Clilstore trials at Ulster

May 2, 2012

Multimedia Language Lab at Ulster

“It’s excellent, give us more!”, that was the overwhelming response from Year 1 and Year 2 students of Irish at the University of Ulster following a recent trial of Clilstore. The units created for the purpose of this trial: http://alturl.com/w6baohttp://alturl.com/s5jjh were based on sample materials from the new Third Level Syllabus for Irish (see http://www.teagascnagaeilge.ie) which is based on the Common European Framework of Reference for Languages.

The trial was conducted within Ulster’s Multimedia Language Lab and each student had the benefit of using the materials on their own networked pc. The students were impressed by the ease of use of the software, the way it helped them to get to grips with new vocabulary using the dictionary interface and the twin-panel, single-screen format. When asked how they thought the software could be improved the students mostly felt that nothing needed to be changed, however, a few glitches relating to new tabs opening while switching between dictionaries and a non-responsive dictionary were brought to light.

This feedback has been most gratifying for the project team and has given us a useful insight into where we need to concentrate our efforts in the short term i.e. producing more units which reflect the learner level and content needs of our students. Needless to say, any constructive criticism received from the students will be acted upon, and issues such as the size of the font in the exercises have already been dealt with.

Click here to see the responses from our Yr 1 Irish students http://db.tt/NIe1V0SJ

Click here to see the responses from our Yr 2 Irish students http://db.tt/98Lxjyte

Click here to view an electronic version of our Clilstore Evaluation of Outputs form http://alturl.com/wq32w


  1. Great post, a charaid! Really encouraging responses from your students, with some positive suggestions too. ‘S math a rinn sibh uile! 🙂

  2. Reblogged this on Island Voices – Guthan nan Eilean and commented:

    It’s good to see the Clilstore platform, being developed by Sabhal Mòr Ostaig (Scotland’s Gaelic College) and European partners through the TOOLS project, getting a good workout across the water with Irish Gaelic too. And it’s interesting, if you follow the links, to listen “through the wall” to Irish speakers talking about some of the same issues about learning and use that affect Scottish Gaelic too here in the islands.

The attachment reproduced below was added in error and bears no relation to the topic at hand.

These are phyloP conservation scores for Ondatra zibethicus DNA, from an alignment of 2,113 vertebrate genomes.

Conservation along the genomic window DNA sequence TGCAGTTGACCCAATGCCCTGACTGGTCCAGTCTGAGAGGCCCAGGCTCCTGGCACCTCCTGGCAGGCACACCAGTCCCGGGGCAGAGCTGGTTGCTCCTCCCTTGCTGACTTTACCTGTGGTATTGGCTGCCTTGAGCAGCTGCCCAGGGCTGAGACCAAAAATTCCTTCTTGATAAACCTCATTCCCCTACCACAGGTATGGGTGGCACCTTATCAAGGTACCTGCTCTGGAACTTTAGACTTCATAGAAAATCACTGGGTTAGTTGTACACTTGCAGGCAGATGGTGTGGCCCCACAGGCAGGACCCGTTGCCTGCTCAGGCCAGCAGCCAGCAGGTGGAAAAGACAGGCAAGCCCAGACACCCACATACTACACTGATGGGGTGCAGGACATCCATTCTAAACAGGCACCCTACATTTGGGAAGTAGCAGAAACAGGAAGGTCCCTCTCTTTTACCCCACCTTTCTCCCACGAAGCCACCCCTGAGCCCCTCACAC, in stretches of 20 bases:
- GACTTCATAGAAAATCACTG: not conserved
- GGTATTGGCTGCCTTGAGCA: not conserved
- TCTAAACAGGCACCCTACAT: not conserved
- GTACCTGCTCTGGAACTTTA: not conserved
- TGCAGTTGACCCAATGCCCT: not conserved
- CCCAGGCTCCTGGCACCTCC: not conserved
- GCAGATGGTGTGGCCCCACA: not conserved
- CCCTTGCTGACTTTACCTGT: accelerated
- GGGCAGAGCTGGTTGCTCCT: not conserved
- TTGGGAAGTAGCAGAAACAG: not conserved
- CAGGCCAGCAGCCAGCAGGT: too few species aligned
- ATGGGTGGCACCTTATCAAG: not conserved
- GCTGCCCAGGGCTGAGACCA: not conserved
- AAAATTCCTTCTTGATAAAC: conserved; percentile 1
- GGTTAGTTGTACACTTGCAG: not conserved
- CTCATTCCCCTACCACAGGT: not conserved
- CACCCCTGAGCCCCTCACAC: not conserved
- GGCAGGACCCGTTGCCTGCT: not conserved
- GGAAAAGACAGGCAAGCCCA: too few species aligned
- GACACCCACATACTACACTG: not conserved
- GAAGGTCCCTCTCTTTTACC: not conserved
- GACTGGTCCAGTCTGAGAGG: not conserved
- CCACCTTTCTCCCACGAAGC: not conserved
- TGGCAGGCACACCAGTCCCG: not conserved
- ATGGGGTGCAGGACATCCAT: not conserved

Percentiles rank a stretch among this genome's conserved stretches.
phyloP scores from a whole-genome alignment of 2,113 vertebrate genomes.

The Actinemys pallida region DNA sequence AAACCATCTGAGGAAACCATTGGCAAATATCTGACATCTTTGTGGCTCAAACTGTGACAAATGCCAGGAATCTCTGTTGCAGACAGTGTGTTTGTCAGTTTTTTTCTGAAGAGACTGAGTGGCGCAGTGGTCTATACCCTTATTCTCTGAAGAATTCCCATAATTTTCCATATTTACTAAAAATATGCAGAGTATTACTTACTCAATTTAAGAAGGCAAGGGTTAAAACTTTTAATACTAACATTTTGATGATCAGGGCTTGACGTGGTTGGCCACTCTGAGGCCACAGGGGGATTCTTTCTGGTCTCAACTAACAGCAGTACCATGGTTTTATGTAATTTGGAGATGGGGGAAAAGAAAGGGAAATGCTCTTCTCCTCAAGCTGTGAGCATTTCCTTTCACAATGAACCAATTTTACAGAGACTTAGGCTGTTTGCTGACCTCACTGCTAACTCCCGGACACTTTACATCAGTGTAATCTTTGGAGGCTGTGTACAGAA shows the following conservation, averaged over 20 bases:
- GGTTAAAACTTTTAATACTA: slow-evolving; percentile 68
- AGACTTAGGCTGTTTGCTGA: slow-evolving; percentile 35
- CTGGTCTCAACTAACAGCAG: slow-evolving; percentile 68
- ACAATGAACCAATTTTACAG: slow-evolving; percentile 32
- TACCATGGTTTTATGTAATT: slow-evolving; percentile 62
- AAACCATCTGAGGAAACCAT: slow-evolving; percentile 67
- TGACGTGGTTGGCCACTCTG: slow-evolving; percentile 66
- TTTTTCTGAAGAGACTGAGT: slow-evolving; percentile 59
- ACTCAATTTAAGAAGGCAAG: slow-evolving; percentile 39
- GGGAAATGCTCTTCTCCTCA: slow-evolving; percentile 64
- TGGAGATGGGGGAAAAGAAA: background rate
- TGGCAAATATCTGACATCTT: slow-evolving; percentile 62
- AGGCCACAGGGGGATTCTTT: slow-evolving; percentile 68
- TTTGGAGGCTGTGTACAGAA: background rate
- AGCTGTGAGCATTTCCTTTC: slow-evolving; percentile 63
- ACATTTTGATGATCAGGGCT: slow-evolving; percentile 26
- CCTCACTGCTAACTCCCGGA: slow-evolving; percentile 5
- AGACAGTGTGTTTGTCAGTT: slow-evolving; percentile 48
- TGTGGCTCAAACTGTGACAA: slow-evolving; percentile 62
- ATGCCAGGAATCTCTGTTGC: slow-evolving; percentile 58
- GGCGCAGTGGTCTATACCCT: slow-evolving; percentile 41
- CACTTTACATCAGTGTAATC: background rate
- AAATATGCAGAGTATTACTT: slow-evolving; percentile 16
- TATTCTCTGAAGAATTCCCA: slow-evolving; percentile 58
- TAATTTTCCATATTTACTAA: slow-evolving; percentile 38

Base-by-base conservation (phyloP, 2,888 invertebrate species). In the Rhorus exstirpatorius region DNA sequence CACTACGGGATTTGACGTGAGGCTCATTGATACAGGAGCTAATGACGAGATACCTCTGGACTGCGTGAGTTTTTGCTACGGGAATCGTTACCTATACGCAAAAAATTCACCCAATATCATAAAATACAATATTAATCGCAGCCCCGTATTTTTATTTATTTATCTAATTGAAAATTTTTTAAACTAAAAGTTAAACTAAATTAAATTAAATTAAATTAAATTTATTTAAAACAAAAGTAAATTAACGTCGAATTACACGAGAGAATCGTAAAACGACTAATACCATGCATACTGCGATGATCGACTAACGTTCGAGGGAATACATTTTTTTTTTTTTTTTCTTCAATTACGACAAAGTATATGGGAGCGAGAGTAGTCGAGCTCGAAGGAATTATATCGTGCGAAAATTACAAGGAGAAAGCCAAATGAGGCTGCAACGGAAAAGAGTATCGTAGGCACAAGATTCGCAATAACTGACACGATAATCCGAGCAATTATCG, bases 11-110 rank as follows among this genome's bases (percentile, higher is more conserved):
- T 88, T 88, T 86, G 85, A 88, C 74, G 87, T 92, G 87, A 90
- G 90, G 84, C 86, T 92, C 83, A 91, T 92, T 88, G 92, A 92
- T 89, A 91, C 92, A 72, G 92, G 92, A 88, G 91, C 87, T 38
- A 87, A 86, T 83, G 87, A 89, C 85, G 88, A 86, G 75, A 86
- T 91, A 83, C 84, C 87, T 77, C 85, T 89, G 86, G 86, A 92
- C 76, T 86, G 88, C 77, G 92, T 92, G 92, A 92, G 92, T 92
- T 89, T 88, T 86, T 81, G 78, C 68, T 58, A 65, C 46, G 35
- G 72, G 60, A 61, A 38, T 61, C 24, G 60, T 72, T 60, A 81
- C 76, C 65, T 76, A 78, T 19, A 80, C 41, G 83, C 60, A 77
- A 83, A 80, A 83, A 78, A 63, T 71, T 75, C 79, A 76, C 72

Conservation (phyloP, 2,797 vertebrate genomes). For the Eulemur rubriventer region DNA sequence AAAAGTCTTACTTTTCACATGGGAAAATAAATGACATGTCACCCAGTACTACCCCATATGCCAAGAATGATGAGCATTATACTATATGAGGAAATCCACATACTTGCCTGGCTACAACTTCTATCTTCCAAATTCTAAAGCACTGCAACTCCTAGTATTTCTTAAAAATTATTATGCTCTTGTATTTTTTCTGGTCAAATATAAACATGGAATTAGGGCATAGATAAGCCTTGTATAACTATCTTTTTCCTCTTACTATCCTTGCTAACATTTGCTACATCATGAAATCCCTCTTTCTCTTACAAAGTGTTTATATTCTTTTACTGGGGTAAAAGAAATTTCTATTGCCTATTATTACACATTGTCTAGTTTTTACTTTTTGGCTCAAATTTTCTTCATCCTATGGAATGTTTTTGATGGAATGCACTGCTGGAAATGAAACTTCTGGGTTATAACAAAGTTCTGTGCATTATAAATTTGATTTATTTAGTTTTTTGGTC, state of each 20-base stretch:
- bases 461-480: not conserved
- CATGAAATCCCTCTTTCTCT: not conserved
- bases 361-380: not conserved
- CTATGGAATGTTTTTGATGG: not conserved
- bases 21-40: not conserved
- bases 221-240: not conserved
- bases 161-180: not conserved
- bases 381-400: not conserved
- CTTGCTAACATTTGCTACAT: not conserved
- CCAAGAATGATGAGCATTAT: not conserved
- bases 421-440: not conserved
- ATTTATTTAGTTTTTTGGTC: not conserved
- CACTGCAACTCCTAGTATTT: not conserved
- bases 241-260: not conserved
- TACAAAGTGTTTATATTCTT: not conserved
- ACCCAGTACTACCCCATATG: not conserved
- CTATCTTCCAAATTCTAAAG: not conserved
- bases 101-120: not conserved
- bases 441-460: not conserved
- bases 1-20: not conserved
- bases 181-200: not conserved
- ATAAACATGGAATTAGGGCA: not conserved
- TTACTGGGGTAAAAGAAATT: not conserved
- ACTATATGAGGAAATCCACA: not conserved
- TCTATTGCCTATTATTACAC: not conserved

3. Great post and great job Caoimhin!!! It is essential to get feedback from the end users, and our kids always have it from different angle.

  4. I was intrigued at some of the comments by the second year students about opening in a new tab: “Every time you search a word it opens up a new tab”. I don’t why this should be happening. Wordlink does have a “new tab” mode, but “splitscreen” mode has been the default for years. I don’t know how they could have found their way to “new tab” mode. Obviously from their comments most of the students were getting splitscreen mode ok (and liking it). If you can do anything to help track down why some of them were finding their way to new tab mode, that would be very useful.
    I note the comment that the Freelang dictionary was not working for Irish. It turned out that Freelang had changed things and it was not working with Multidict for any other language either. But I got it working again using the new “form” method which I developed a couple of months ago. So thanks for that!
    I was surprised that the students did not mention the lack of “lemmatisation” as a problem. Maybe they are adept at changing “tsaoirse” to “saoirse” and suchlike. Anyway, I have plans to do something soon
    which should help with lemmatisation.

    Beir bua agus beannacht,
    Caoimhín (Skye)

  5. I totally agree ! Very glad to hear about the results of testing, it is the kind of target-users’ feedback I was waiting for 🙂
    All the best from Romania, warm, too warm for May…
    Your external critical friend, Ange

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